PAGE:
Most cameras only let you set a maximum time of 30 seconds. If you want to go longer you have to switch to bulb mode. Bulb mode is normally found next to a manual mode on your camera dial. In bulb mode you can keep open the mirror for as long as you want to, at least as long as the battery lasts.

This is where you need the camera release cable, press and push the button upwards so that it locks and stays locked until you press it again to release it. Some cameras have a second timer on the top so that you can easily check how long you have been exposed for, if not just use a wristwatch. When you have taken the shot have a look at the results on the back of the camera.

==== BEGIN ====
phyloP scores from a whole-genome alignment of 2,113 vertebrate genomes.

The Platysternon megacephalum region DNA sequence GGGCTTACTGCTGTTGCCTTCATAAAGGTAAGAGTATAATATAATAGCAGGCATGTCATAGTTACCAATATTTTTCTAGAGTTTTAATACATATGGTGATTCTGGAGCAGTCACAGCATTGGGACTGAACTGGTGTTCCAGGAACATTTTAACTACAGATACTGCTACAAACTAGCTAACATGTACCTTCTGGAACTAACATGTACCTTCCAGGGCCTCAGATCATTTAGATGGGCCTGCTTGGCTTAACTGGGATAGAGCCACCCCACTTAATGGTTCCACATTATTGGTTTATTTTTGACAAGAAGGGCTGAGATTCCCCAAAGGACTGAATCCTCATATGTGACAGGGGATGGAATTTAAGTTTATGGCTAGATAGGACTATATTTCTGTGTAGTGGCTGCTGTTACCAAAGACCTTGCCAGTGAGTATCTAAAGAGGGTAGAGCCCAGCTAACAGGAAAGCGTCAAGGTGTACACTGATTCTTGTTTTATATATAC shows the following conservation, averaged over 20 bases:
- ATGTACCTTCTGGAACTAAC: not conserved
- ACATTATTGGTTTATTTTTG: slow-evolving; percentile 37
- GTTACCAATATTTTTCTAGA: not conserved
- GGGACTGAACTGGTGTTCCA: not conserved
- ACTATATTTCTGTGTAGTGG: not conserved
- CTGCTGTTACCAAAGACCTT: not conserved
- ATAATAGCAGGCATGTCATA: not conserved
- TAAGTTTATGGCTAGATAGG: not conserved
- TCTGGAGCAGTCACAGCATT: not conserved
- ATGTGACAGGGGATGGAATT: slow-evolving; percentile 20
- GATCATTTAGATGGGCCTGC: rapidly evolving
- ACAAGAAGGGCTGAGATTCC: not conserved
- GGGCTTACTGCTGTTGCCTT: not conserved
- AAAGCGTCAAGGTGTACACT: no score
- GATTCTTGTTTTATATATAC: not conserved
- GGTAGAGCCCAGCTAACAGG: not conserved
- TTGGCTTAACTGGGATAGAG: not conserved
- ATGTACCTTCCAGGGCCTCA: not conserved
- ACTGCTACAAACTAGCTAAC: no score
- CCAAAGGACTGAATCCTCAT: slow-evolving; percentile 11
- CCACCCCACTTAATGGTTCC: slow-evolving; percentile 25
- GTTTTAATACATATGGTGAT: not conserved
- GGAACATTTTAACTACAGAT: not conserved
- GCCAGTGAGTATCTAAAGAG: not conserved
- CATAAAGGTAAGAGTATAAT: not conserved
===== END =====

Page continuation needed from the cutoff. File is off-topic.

Make sure it is properly exposed and you are happy with the long exposure effects. If you feel that you want a longer exposure and cannot achieve that with your camera settings then you will have to use ND filters to cut out some light, thus increasing the shutter speed.

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There are various makes of ND filters on the market some square like the Lee system that easily slot in a holder that is attached to the end of the lens. Other’s are round that screw onto the thread on the end of the lens, both have advantages and disadvantages. I prefer the square system as I find it quicker and more flexible to use.

ND or neutral density filters are normally made of glass or resin and are designed to cut light from reaching the camera sensor. They come in various strengths, cutting out up to 10 stop’s of light. Apart from blurring sea and sky they can be used to good effect in crowded city centres making people disappear.